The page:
Shiraz for most of its Islamic history had been a city under Sunni Islam, but today, like most of Iran, it is under the schools and teaching of the Shiites, and the sites of pilgrimage today reflects this. But it is also a holy city for the Baha’i faith that few know, though the centre of this pilgrimage sight was destroyed at the commencement of the Islamic Revolution in 1979.
Bibi Dokhtaran Khadija
The shrine of Bibi Dokhtaran can be seen from afar. Its large dome dominates the old city. Simple in its appearance it has either lost or never had any tiles, which would be strange given the Persian practise and love for mosaic tilework on all shrines. As with the outside, the inside is plain and shows a modest picture. In the evening sky, the dome is lit green with strong flood lights. A lighthouse for the lost pilgrim, it either led you back to Sang-e-sia, or it took you close enough to the major shrine of Shah Chirag, which is in very close proximity.
Square in space, the shrine is surrounded by a dry garden and is today one of the few important shrines in Iran dedicated to a woman (the other is in Qom). The story of Bibi Dokhataran is one of escape from the Abbasids who were responsible for the prosecution of many of Imams and their descendants (for they feared a political and religious revival that could dethrone and de-legitimise their rule). Bibi Dokhtaran was the daughter of Imam Zayn al-Abidin (or known as Ali Ibn Husayn) the fourth Imam of the Shiites, who fled the city of Baghdad to Persia to seek safety, as we will learn would be the case for many descendants of the other Imams. Persia, on the edge of the Abbasid empire, provided shelter for many who were prosecuted.
During the evenings, voices of women can be heard inside all over the quarter of Sang-e-sia. Songs of praise, of remembrance, and at other times, emotional recitation of the holy Quran during any religious holiday can be heard by a passer-by. It is an unusual but beautiful experience to hear such singing and recitation, as it is not common to hear women recite loudly in any ceremony or event in Sunni lands. I would slow down my steps each time I suspected there was a gathering and would wait for the beautiful Persian Arabic dialect to enter my ear.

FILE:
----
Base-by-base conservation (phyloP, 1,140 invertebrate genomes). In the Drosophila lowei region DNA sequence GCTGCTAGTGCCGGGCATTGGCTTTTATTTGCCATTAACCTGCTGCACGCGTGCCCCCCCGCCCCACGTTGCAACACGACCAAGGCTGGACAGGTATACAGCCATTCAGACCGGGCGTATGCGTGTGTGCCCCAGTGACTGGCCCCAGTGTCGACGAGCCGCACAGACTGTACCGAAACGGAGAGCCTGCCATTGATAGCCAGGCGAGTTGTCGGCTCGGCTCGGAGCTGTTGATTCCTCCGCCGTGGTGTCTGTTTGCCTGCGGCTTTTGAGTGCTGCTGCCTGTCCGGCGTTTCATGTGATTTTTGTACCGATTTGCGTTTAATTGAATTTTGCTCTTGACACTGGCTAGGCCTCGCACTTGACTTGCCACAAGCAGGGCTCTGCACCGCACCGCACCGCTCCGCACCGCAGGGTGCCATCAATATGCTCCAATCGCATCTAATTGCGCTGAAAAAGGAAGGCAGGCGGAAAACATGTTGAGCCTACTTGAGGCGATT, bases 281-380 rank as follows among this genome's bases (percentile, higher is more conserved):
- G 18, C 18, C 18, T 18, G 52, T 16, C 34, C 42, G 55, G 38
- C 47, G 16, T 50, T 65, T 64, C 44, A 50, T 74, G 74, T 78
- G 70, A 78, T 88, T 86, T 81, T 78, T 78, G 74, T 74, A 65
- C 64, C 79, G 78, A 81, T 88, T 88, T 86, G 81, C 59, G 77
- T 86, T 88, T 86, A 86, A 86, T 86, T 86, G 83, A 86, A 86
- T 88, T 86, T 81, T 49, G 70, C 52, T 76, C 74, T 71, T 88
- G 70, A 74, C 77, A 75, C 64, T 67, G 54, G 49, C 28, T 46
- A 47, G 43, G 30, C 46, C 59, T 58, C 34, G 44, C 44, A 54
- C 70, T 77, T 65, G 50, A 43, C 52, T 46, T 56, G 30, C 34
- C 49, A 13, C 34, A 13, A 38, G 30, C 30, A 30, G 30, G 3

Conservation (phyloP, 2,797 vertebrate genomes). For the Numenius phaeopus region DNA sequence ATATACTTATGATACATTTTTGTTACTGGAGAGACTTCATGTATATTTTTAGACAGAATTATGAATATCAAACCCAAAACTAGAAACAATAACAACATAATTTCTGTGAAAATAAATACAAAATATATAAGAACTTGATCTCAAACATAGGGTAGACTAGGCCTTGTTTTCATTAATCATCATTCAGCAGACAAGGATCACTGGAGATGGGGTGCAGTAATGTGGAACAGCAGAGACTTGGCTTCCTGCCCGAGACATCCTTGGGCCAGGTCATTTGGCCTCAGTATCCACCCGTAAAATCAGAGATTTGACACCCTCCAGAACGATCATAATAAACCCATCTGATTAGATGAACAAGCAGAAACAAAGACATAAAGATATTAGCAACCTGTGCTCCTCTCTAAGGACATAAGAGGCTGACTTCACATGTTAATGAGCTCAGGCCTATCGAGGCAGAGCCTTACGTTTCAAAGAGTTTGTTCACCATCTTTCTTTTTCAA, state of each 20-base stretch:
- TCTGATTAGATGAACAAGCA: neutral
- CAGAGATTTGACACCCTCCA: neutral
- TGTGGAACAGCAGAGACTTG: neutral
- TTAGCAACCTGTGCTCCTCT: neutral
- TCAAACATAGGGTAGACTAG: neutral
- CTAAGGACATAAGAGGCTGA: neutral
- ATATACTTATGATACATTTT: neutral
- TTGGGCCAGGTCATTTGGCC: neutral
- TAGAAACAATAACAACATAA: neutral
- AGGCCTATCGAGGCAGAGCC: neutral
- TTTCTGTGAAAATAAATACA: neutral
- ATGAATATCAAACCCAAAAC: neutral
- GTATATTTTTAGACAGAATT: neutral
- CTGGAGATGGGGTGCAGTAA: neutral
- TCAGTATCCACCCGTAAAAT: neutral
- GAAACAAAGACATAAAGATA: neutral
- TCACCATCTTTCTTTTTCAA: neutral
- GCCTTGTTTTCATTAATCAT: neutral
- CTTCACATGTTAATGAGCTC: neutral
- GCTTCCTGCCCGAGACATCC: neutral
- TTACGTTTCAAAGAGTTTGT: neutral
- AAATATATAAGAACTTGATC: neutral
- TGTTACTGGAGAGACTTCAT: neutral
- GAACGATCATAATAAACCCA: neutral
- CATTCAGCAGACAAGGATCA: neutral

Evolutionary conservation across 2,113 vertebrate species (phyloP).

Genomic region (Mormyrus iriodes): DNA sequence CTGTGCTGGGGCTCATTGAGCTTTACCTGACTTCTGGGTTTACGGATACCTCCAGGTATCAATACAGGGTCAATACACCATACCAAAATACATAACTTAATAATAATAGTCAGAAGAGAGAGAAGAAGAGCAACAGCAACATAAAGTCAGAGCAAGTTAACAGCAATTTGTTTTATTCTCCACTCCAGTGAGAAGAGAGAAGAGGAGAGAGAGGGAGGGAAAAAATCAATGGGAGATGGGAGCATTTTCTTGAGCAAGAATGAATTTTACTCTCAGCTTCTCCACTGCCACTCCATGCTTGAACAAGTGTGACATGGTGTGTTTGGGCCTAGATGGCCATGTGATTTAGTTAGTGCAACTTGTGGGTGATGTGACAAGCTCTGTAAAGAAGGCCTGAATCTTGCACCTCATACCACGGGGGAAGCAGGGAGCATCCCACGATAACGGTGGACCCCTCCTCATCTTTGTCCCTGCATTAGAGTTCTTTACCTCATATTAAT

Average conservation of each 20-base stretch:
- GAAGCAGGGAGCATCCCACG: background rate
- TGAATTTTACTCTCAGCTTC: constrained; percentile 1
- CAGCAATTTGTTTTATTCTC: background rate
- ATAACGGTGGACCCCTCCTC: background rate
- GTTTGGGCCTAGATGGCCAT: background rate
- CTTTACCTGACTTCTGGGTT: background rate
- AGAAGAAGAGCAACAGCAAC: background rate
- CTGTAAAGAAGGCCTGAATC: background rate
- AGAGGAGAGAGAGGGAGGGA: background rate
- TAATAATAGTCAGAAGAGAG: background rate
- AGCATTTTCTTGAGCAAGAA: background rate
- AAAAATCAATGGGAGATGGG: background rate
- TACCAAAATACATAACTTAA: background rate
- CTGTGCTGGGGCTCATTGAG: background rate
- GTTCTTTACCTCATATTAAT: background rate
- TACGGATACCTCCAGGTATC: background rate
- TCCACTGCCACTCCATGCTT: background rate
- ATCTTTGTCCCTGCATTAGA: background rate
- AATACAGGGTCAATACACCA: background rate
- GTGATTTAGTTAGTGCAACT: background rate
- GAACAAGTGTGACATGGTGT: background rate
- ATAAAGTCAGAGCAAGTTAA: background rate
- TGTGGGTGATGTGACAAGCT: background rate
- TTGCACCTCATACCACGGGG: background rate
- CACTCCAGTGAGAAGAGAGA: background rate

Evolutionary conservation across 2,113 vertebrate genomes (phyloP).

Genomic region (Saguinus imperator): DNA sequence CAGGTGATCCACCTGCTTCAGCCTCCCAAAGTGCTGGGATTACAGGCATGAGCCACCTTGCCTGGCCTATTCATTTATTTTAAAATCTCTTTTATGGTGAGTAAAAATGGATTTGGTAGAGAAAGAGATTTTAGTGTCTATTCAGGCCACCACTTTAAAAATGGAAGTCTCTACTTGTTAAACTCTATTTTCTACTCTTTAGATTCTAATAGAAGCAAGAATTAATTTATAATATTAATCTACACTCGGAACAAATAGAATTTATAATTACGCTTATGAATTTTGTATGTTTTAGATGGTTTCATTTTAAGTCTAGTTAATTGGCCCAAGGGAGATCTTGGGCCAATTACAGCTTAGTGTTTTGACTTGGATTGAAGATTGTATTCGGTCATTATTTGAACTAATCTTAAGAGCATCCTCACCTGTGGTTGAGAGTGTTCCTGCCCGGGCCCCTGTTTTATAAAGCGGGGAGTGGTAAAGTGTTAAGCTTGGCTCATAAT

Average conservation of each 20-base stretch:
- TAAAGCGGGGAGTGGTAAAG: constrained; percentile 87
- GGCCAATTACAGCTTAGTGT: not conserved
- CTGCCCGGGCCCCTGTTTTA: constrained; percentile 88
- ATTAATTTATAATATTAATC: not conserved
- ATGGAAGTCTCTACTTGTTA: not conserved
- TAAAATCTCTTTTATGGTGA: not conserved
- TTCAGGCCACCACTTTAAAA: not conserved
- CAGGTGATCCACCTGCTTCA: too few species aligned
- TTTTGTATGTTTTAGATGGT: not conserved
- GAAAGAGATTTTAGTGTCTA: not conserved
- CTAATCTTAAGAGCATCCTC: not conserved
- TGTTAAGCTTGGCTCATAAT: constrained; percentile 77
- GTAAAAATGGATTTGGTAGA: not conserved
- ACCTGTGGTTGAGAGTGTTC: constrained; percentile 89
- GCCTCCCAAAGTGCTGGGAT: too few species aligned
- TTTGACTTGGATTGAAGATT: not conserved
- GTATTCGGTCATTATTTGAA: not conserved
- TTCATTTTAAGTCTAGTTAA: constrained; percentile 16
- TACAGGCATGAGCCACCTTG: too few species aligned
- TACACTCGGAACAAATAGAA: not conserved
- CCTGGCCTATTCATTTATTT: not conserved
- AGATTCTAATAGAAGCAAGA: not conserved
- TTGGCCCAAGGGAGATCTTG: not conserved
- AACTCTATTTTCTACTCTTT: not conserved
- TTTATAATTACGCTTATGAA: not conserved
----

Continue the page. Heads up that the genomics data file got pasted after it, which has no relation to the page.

I entered the shrine during one early morning when the caretakers, who are all women and who dress only in black (as is mandated by the state and cultural norm), swept the surrounding garden. I expected some objection to my presence, as I had wrongly assumed, that I, a man, would not be welcomed inside especially if there were other women worshippers inside. As I entered it became clear I was alone, and I studied the shrine and its interior carefully. The shrine sits in the centre, immediately under the grand dome and the flooring is carpeted but the rest of the shrines walls and roof are in poor condition. There is no attempt to make them look beautiful, and unlike other shrines in Iran, there is no glass mirror work anywhere inside. I welcomed this departure from common design and focused only on the shrine.
Hafez of Shiraz
“I have no refuge in the world other than thy threshold.
There is no protection for my head other than this door.“
Shiraz is a grove of paradise that surpasses all others, it is a city that appears to have been created as a beautiful excuse so Hafez could lay claim to its streets, walls and doors. Hafez claims to have been influenced by Ibn Arabi, Nizami and Attar, he is the child Ghazal (a lyrical poem himself) then of an order of religious mysticism that continues to intoxicate the faithful, and confuse and derail the confounded even more so.